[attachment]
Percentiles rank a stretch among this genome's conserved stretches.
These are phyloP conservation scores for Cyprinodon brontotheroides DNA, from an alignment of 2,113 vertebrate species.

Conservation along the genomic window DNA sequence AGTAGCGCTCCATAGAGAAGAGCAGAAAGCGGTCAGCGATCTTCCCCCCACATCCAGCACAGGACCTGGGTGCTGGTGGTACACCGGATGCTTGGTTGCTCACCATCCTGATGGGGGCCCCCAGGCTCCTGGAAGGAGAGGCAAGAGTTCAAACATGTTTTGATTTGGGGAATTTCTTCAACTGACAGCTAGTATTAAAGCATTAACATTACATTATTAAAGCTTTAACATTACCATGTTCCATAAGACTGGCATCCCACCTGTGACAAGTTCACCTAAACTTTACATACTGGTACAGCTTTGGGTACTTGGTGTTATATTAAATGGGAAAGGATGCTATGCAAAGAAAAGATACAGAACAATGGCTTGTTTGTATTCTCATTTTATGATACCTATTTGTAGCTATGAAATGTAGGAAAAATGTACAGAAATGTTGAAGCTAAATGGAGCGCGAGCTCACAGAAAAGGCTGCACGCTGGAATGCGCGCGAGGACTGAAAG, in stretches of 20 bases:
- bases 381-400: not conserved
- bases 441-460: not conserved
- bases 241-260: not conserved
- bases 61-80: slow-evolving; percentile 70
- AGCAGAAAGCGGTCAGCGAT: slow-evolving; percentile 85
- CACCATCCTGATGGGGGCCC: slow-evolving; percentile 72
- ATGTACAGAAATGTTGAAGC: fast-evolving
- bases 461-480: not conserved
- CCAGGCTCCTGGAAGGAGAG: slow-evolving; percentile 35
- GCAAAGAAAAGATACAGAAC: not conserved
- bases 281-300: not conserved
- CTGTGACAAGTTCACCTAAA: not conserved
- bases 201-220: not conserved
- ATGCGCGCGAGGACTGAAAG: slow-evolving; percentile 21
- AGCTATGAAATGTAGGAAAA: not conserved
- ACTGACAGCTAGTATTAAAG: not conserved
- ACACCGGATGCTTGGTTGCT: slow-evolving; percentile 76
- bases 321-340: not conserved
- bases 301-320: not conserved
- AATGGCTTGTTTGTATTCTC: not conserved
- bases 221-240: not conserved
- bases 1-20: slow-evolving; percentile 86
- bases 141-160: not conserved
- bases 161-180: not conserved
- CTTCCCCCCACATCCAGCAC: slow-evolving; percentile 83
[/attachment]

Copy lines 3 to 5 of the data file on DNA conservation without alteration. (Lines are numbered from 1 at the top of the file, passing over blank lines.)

Conservation along the genomic window DNA sequence AGTAGCGCTCCATAGAGAAGAGCAGAAAGCGGTCAGCGATCTTCCCCCCACATCCAGCACAGGACCTGGGTGCTGGTGGTACACCGGATGCTTGGTTGCTCACCATCCTGATGGGGGCCCCCAGGCTCCTGGAAGGAGAGGCAAGAGTTCAAACATGTTTTGATTTGGGGAATTTCTTCAACTGACAGCTAGTATTAAAGCATTAACATTACATTATTAAAGCTTTAACATTACCATGTTCCATAAGACTGGCATCCCACCTGTGACAAGTTCACCTAAACTTTACATACTGGTACAGCTTTGGGTACTTGGTGTTATATTAAATGGGAAAGGATGCTATGCAAAGAAAAGATACAGAACAATGGCTTGTTTGTATTCTCATTTTATGATACCTATTTGTAGCTATGAAATGTAGGAAAAATGTACAGAAATGTTGAAGCTAAATGGAGCGCGAGCTCACAGAAAAGGCTGCACGCTGGAATGCGCGCGAGGACTGAAAG, in stretches of 20 bases:
- bases 381-400: not conserved
- bases 441-460: not conserved